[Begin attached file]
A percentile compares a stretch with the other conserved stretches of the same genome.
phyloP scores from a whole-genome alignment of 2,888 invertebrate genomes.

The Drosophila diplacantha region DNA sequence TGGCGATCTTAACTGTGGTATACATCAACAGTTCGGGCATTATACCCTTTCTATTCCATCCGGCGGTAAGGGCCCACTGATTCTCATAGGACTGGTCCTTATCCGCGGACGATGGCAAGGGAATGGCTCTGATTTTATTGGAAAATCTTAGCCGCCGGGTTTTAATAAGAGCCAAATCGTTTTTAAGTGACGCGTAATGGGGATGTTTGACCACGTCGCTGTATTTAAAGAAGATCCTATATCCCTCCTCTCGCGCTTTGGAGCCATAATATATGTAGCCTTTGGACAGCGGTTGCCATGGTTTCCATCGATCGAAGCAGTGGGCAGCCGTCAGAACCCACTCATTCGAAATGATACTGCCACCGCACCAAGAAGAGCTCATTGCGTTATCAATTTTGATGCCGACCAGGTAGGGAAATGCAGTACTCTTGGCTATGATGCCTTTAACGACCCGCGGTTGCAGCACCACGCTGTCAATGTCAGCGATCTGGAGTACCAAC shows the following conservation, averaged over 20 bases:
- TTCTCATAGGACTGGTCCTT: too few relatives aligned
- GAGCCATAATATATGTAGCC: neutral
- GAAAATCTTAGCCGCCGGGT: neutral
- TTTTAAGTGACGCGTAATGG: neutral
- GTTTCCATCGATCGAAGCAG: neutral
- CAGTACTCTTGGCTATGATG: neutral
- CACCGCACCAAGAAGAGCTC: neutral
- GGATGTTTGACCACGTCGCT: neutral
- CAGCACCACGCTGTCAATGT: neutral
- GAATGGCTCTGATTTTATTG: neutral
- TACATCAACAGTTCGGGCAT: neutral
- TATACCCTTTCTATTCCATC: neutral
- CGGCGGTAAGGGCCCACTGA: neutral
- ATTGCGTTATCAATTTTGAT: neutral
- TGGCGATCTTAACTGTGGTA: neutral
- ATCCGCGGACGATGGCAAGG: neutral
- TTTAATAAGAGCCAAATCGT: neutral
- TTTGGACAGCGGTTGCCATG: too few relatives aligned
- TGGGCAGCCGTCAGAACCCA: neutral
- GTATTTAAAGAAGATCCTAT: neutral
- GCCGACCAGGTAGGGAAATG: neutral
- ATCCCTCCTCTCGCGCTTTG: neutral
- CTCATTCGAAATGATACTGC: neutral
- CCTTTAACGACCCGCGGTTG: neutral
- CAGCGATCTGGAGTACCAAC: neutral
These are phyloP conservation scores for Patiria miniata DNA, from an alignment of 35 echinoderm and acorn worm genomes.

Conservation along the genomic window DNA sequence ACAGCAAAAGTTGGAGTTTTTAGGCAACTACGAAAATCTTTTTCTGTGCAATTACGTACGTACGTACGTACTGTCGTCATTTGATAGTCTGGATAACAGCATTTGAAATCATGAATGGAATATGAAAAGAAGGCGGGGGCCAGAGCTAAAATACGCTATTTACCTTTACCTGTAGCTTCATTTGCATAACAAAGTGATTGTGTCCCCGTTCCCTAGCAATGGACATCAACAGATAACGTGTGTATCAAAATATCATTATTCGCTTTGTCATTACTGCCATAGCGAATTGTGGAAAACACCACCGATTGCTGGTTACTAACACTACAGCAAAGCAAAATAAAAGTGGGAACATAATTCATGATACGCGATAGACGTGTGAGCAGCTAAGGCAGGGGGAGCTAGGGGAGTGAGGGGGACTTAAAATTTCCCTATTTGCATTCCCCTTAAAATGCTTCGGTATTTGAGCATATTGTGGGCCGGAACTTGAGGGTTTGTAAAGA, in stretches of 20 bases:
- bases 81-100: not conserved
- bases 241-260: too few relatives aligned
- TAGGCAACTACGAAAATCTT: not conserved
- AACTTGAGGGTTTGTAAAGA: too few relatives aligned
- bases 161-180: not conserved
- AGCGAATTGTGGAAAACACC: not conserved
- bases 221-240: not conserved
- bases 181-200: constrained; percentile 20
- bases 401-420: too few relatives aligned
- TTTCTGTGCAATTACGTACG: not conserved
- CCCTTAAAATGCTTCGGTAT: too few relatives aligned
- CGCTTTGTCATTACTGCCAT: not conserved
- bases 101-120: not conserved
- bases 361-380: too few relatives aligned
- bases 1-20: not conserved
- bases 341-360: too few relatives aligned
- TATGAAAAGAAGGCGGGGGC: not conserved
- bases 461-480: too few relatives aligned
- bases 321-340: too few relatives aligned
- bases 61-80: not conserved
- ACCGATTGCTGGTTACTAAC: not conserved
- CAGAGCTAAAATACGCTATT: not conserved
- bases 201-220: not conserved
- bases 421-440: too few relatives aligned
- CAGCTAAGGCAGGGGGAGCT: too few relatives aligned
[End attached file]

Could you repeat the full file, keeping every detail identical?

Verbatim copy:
A percentile compares a stretch with the other conserved stretches of the same genome.
phyloP scores from a whole-genome alignment of 2,888 invertebrate genomes.

The Drosophila diplacantha region DNA sequence TGGCGATCTTAACTGTGGTATACATCAACAGTTCGGGCATTATACCCTTTCTATTCCATCCGGCGGTAAGGGCCCACTGATTCTCATAGGACTGGTCCTTATCCGCGGACGATGGCAAGGGAATGGCTCTGATTTTATTGGAAAATCTTAGCCGCCGGGTTTTAATAAGAGCCAAATCGTTTTTAAGTGACGCGTAATGGGGATGTTTGACCACGTCGCTGTATTTAAAGAAGATCCTATATCCCTCCTCTCGCGCTTTGGAGCCATAATATATGTAGCCTTTGGACAGCGGTTGCCATGGTTTCCATCGATCGAAGCAGTGGGCAGCCGTCAGAACCCACTCATTCGAAATGATACTGCCACCGCACCAAGAAGAGCTCATTGCGTTATCAATTTTGATGCCGACCAGGTAGGGAAATGCAGTACTCTTGGCTATGATGCCTTTAACGACCCGCGGTTGCAGCACCACGCTGTCAATGTCAGCGATCTGGAGTACCAAC shows the following conservation, averaged over 20 bases:
- TTCTCATAGGACTGGTCCTT: too few relatives aligned
- GAGCCATAATATATGTAGCC: neutral
- GAAAATCTTAGCCGCCGGGT: neutral
- TTTTAAGTGACGCGTAATGG: neutral
- GTTTCCATCGATCGAAGCAG: neutral
- CAGTACTCTTGGCTATGATG: neutral
- CACCGCACCAAGAAGAGCTC: neutral
- GGATGTTTGACCACGTCGCT: neutral
- CAGCACCACGCTGTCAATGT: neutral
- GAATGGCTCTGATTTTATTG: neutral
- TACATCAACAGTTCGGGCAT: neutral
- TATACCCTTTCTATTCCATC: neutral
- CGGCGGTAAGGGCCCACTGA: neutral
- ATTGCGTTATCAATTTTGAT: neutral
- TGGCGATCTTAACTGTGGTA: neutral
- ATCCGCGGACGATGGCAAGG: neutral
- TTTAATAAGAGCCAAATCGT: neutral
- TTTGGACAGCGGTTGCCATG: too few relatives aligned
- TGGGCAGCCGTCAGAACCCA: neutral
- GTATTTAAAGAAGATCCTAT: neutral
- GCCGACCAGGTAGGGAAATG: neutral
- ATCCCTCCTCTCGCGCTTTG: neutral
- CTCATTCGAAATGATACTGC: neutral
- CCTTTAACGACCCGCGGTTG: neutral
- CAGCGATCTGGAGTACCAAC: neutral
These are phyloP conservation scores for Patiria miniata DNA, from an alignment of 35 echinoderm and acorn worm genomes.

Conservation along the genomic window DNA sequence ACAGCAAAAGTTGGAGTTTTTAGGCAACTACGAAAATCTTTTTCTGTGCAATTACGTACGTACGTACGTACTGTCGTCATTTGATAGTCTGGATAACAGCATTTGAAATCATGAATGGAATATGAAAAGAAGGCGGGGGCCAGAGCTAAAATACGCTATTTACCTTTACCTGTAGCTTCATTTGCATAACAAAGTGATTGTGTCCCCGTTCCCTAGCAATGGACATCAACAGATAACGTGTGTATCAAAATATCATTATTCGCTTTGTCATTACTGCCATAGCGAATTGTGGAAAACACCACCGATTGCTGGTTACTAACACTACAGCAAAGCAAAATAAAAGTGGGAACATAATTCATGATACGCGATAGACGTGTGAGCAGCTAAGGCAGGGGGAGCTAGGGGAGTGAGGGGGACTTAAAATTTCCCTATTTGCATTCCCCTTAAAATGCTTCGGTATTTGAGCATATTGTGGGCCGGAACTTGAGGGTTTGTAAAGA, in stretches of 20 bases:
- bases 81-100: not conserved
- bases 241-260: too few relatives aligned
- TAGGCAACTACGAAAATCTT: not conserved
- AACTTGAGGGTTTGTAAAGA: too few relatives aligned
- bases 161-180: not conserved
- AGCGAATTGTGGAAAACACC: not conserved
- bases 221-240: not conserved
- bases 181-200: constrained; percentile 20
- bases 401-420: too few relatives aligned
- TTTCTGTGCAATTACGTACG: not conserved
- CCCTTAAAATGCTTCGGTAT: too few relatives aligned
- CGCTTTGTCATTACTGCCAT: not conserved
- bases 101-120: not conserved
- bases 361-380: too few relatives aligned
- bases 1-20: not conserved
- bases 341-360: too few relatives aligned
- TATGAAAAGAAGGCGGGGGC: not conserved
- bases 461-480: too few relatives aligned
- bases 321-340: too few relatives aligned
- bases 61-80: not conserved
- ACCGATTGCTGGTTACTAAC: not conserved
- CAGAGCTAAAATACGCTATT: not conserved
- bases 201-220: not conserved
- bases 421-440: too few relatives aligned
- CAGCTAAGGCAGGGGGAGCT: too few relatives aligned